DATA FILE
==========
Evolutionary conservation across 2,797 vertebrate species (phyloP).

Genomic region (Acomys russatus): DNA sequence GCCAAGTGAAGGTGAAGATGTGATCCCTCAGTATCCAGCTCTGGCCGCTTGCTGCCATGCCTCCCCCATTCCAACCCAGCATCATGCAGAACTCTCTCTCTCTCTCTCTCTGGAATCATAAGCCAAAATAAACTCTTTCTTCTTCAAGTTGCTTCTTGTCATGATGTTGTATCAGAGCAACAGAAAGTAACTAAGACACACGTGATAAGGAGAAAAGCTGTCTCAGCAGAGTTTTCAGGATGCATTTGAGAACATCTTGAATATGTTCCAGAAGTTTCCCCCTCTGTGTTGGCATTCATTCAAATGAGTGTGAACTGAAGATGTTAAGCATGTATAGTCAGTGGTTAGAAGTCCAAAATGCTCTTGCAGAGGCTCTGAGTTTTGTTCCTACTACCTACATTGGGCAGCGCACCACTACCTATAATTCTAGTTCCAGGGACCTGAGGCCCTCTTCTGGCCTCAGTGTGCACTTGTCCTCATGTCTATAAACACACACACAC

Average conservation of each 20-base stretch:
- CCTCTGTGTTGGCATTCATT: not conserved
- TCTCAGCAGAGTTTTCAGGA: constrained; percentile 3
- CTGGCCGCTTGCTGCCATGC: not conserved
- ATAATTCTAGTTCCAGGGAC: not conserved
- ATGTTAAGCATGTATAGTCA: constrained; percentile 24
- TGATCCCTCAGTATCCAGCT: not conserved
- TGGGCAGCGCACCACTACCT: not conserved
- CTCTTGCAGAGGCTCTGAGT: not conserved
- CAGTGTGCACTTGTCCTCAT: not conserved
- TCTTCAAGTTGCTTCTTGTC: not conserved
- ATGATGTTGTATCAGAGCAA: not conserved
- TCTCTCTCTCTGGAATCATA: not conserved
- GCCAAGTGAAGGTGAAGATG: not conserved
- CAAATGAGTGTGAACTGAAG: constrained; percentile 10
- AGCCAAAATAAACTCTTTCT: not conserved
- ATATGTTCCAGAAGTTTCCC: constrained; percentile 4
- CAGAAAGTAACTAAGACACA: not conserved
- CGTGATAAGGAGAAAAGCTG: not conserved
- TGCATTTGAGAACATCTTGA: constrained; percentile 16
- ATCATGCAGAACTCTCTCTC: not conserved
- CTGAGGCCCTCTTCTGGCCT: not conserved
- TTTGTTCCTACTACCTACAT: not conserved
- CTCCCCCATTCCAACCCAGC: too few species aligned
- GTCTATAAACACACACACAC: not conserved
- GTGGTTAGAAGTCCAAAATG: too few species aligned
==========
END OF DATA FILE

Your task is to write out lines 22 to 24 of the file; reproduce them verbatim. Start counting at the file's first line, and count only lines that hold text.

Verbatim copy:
- TGCATTTGAGAACATCTTGA: constrained; percentile 16
- ATCATGCAGAACTCTCTCTC: not conserved
- CTGAGGCCCTCTTCTGGCCT: not conserved